The first thing that a patternmaker needs to do after taking a full set of measurements is to use them to create a body double. There are two ways to pattern: draping and flat pattern. In draping, you are physically manipulating fabrics in three dimensions on a properly sized dress form to create the desired design. In flat pattern, you are using drafting formulas to apply the measurements directly onto the paper to create the desired design while flat. I usually do a little bit of both types of patterning.
Back in October I attended a class taught by Susan Khalje and Kenneth D. King. On the first day, several of the students who had taken the class before were talking about their “moulage”. Having never heard the word before, I asked Kenneth what it was. Once he explained it to me, it sounded like exactly what I had been trying to do on my own for years. Kenneth had written a drafting book and teaches courses on this method. I couldn’t wait to buy the book and try it out in my studio!
From Kenneth’s D. King’s website: “The moulage is the foundation of the couture pattern drafting system taught by the Ecole Guerre-Lavigne in Paris. This is a system of measuring the figure, calculating, and drafting a pattern that will fit the torso like a second skin, incorporating any of the infinite variations of shape the human figure can take.”
The book takes you step by step using special measurements to create a flat version of your exact figure. You can see some of my draft in progress for Lila Rose’s moulage (front and back) above and a closeup (of the front draft) below.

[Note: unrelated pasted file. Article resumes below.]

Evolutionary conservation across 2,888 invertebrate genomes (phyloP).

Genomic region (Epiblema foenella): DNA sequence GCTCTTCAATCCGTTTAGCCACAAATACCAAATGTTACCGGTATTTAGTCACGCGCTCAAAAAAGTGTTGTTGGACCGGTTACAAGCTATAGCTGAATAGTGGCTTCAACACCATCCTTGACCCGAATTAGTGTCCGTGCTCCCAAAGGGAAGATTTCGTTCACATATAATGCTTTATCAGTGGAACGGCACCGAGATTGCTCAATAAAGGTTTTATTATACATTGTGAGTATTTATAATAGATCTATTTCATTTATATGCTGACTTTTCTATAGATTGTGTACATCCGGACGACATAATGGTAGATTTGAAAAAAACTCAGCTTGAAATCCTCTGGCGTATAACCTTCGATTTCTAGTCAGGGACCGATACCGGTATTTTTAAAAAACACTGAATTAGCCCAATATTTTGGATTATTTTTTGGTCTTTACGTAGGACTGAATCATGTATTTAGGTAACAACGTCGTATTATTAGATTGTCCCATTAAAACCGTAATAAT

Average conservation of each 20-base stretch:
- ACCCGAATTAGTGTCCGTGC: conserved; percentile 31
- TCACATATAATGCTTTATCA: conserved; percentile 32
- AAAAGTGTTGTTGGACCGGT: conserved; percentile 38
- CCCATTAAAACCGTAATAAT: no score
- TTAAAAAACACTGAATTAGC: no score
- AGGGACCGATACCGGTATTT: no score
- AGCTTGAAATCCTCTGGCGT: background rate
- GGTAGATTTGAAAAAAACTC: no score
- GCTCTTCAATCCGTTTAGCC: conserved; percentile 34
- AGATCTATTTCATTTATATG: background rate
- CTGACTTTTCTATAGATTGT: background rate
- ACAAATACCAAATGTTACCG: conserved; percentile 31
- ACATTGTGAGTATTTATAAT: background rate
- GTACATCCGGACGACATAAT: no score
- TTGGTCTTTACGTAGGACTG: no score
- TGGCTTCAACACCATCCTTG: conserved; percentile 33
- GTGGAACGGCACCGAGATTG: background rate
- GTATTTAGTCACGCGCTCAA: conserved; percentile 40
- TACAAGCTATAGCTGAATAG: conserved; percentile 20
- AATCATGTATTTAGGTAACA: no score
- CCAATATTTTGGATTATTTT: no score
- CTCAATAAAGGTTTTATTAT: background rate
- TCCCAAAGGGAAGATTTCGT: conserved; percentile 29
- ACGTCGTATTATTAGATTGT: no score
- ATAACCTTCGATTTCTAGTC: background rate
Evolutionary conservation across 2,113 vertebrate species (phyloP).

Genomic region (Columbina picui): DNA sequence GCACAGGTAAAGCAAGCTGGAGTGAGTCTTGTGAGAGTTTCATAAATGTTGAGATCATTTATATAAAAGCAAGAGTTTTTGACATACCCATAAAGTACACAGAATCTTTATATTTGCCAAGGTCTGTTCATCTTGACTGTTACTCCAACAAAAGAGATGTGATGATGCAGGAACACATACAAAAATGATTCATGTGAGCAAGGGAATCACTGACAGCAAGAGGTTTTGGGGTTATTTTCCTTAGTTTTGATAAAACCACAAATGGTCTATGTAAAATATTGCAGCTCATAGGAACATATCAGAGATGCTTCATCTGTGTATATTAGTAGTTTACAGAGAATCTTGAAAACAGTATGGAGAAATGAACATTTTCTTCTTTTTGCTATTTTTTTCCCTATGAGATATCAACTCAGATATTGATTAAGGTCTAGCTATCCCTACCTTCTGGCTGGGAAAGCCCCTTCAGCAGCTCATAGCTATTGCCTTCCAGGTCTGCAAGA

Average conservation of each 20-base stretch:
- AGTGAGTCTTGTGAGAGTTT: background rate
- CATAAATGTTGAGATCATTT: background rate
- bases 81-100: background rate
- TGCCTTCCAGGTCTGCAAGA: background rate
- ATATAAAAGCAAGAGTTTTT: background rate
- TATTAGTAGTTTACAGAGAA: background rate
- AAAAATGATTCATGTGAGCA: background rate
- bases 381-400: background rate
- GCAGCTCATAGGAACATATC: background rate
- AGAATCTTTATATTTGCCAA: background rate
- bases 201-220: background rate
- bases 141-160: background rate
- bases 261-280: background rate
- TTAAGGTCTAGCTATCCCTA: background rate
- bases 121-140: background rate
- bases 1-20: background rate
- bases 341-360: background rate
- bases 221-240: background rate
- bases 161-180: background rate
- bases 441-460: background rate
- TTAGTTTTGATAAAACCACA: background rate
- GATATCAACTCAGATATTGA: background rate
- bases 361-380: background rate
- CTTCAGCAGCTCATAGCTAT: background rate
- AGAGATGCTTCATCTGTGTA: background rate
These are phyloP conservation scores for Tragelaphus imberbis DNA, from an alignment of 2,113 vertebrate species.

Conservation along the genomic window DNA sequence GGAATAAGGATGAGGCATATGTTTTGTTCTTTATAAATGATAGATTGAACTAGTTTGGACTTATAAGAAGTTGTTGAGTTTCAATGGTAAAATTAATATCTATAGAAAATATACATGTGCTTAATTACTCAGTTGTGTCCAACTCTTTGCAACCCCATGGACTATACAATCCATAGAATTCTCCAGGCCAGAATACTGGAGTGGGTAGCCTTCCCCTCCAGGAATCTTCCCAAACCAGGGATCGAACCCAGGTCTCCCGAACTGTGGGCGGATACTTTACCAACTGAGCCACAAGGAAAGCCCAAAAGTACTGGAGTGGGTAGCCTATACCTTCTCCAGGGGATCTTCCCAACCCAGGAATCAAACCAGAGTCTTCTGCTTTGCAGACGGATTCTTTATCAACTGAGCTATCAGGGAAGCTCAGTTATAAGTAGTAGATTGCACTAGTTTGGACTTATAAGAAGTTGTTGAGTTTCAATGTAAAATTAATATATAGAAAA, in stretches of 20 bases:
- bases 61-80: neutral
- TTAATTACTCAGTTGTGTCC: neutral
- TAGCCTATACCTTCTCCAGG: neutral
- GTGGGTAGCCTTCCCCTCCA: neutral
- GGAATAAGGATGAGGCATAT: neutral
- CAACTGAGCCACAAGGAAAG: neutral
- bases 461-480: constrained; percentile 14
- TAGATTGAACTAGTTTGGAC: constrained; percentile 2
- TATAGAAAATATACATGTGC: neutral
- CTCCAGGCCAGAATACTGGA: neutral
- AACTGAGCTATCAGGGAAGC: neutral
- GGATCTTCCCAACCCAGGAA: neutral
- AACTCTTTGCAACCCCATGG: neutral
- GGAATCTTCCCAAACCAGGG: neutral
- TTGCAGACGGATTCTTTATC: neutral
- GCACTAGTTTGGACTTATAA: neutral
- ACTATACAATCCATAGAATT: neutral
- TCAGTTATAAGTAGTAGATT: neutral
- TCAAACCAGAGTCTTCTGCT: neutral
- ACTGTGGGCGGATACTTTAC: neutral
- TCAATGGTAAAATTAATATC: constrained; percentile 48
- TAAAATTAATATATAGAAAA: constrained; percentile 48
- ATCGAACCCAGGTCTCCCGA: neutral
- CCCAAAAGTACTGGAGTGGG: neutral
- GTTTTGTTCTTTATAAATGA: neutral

It’s basically a precise sloper, or basic pattern that has no design to it, that you can use to create designs (or alter patterns) so that they fit perfectly. If you want to learn more or try it yourself, you can buy Kenneth’s books here.
I really enjoy drafting, so this method was right up my alley. It was an especially valuable tool for Lila Rose’s dress since it was very easy to translate the sloper/moulage into the dress that we designed.
In addition to the moulage, I made the standard padded dress form that I always do for my brides. It not only serves as a draping tool, but it allows for fitting and showcasing the dress.
I used the original set of measurements and some photos that I took of Lila Rose to recreate a 3D version of her. I always start with a dress form that is a little smaller than the person I want to fit, and then add padding to create her unique shape. The padding will eventually be covered in a neutral fabric for a seamless look. In the photo above, you can see a glimpse into my process of recreating Lila Rose’s unique figure.
Once I was satisfied with the shape I had created, I made a fabric version of my moulage to try onto the dress form. It fit really well, but not perfect.
Since I have not used a moulage before, I decided to split the difference between my dressform measurements and my moulage measurements, adjusting each. I think this should give me a very good start to creating a pattern for a mockup dress that will be easy to fit once Lila Rose is in town!
More on patterning and mockups next post!
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